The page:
In other words, there’s nothing the company explicitly refrains from tracking. Dogpile still follows legal requirements about data collection and sharing, though. If you’re looking for a private search engine, check out our list of the best search engines that don’t track you.
Dogpile collects and analyzes user behavior data in order to produce results relevant to the user’s interests, like with most search engines. Personalized searches are one of the staples of modern search engine design and offer a lot of convenience, but it comes at the cost of privacy.
Most search websites make their money by collecting your personal data. It’s not easy to protect your privacy online, so we suggest checking out our anonymous browsing guide if you want to keep your data from falling into the wrong hands.
Dogpile Compared to Other Search Engines
Now that you have a general idea about Dogpile, we’ll compare and contrast it with two other search engines: Google and DuckDuckGo. Google represents the leading web search engines, and DuckDuckGo represents the privacy-focused alternatives to Google, Yahoo and other major players.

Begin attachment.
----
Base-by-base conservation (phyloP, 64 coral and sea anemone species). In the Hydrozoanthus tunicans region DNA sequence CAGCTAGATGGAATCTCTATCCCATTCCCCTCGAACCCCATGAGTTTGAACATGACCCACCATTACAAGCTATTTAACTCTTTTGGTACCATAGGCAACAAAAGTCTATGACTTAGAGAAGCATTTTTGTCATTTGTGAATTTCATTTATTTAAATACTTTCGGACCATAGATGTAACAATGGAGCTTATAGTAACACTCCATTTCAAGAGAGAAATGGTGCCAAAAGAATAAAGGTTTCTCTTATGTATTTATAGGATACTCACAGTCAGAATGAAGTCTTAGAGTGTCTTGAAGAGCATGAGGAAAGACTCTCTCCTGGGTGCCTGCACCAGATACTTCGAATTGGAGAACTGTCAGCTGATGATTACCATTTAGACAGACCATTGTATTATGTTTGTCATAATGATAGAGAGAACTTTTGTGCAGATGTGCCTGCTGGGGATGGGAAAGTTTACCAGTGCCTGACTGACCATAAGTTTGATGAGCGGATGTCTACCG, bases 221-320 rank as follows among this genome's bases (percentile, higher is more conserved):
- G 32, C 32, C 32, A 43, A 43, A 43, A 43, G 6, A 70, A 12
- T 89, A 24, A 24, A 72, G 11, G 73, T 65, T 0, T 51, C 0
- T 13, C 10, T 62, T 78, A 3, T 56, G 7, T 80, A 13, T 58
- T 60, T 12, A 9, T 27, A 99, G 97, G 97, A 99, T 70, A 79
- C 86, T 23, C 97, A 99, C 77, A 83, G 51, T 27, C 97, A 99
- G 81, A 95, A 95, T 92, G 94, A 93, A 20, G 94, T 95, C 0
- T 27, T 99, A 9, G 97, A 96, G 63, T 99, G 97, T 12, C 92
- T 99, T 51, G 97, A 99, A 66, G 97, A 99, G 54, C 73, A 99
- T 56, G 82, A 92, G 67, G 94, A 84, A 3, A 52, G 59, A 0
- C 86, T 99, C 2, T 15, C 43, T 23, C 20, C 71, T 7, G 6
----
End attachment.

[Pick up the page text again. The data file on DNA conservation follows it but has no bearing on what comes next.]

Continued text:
Dogpile vs Google
Dogpile’s search page is minimal compared to Google. Dogpile features little more than a list of links, suggested search terms and sometimes a Wikipedia link. Google’s search results are complemented by a wealth of multimedia including videos, FAQs, news stories and often a link to a related Wikipedia article.
Although Dogpile looks and acts a lot like websites from the 1990s, Google has modernized since its launch in 1998 with its innovative suite of interconnected services.
Google Search isn’t a great search engine for privacy-conscious users as the company makes the bulk of its profit from targeted advertising. Dogpile doesn’t seem to be much better or worse than Google since it collects just about every kind of data it can from those who use it.
However, Google collects data at a much larger scale since it produces personalized results based on information collected from all Google services, while Dogpile is limited to a single in-browser search service. Google might be a more risky search engine to use, simply because of its scale, but Dogpile isn’t much better about protecting the privacy of its users.